Your lungs are vital organs that bring fresh oxygen into your body and remove carbon dioxide and other gases that your body does not need. This process, known as ventilation, takes place 12 to 20 times every minute. Your lungs depend on the muscles of your rib cage to help – especially the large, dome-shaped muscle called the diaphragm. When you breathe in, your diaphragm tightens and flattens, allowing you to take air into your lungs. When you exhale, your diaphragm and other rib cage muscles relax, and the air comes out of your lungs.
To get the oxygen you need, you inhale through your mouth and nose. The mucous membranes in your mouth and nose warm and moisten the air and filter dust and dirt before the air passes through the throat into the trachea, or windpipe.
From there, your airway gets increasingly smaller. The trachea is divided into two air passages called bronchial tubes. One leads to the left lung, the other to the right. The bronchial tubes divide into yet smaller air passages called bronchi, and then into bronchioles.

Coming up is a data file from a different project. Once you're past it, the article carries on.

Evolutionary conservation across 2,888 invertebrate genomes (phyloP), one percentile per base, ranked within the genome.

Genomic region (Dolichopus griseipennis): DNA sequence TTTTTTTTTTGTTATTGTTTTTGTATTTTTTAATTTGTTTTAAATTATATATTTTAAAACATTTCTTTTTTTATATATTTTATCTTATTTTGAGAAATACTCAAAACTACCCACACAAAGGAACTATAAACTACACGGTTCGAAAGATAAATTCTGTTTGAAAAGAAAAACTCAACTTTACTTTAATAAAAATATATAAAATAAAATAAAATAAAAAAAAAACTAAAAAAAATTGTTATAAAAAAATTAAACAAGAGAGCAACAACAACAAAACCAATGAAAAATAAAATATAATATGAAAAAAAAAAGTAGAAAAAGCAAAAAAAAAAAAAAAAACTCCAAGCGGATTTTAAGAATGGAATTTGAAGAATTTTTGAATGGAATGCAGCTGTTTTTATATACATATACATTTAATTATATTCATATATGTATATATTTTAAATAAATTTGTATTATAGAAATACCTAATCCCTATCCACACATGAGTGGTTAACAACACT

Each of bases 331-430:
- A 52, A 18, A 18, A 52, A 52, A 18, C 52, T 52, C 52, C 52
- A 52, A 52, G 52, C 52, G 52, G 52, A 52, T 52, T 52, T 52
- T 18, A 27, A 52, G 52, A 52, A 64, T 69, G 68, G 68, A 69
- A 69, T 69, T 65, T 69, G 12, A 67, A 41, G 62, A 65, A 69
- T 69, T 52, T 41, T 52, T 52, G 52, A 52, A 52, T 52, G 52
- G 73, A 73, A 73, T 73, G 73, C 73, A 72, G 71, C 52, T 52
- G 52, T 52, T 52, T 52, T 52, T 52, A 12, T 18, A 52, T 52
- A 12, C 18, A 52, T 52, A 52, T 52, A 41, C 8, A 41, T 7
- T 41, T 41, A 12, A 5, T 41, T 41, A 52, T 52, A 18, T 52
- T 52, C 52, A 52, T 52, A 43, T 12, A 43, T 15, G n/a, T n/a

At the end of the bronchioles are tiny air sacs called alveoli that are clustered like bunches of tiny balloons. When you breathe in, the balloons expand as air rushes in. When you breathe out, the balloons relax and air moves out of the lungs. There are approximately 300 million alveoli in the lungs, tiny blood vessels that surround each of these balloons transfer oxygen from the inhaled air to the blood, and also allow carbon dioxide and waste gases to be exhaled.
If you suffer from a respiratory disease, a disease that affects your lungs or the muscles that control your lungs, the process of simply breathing air in and out is very difficult. Your quality of life and overall health changes dramatically as a result. When your breathing is interrupted either because your muscles are too weak to draw air into your lungs because of underlying neuromuscular disease or from obstructed airflow because of chronic inflammatory lung disease, you are likely to experience a variety of symptoms:
- Shortness of breath
- Difficulty in laying flat
- Feel confused, disoriented or anxious
- Suffer from headaches
If you exhibit any of these symptoms a spirometry, a simple breathing test, can help tell if you have COPD. This test measures how much air your lungs can hold and how fast you can blow air out of them.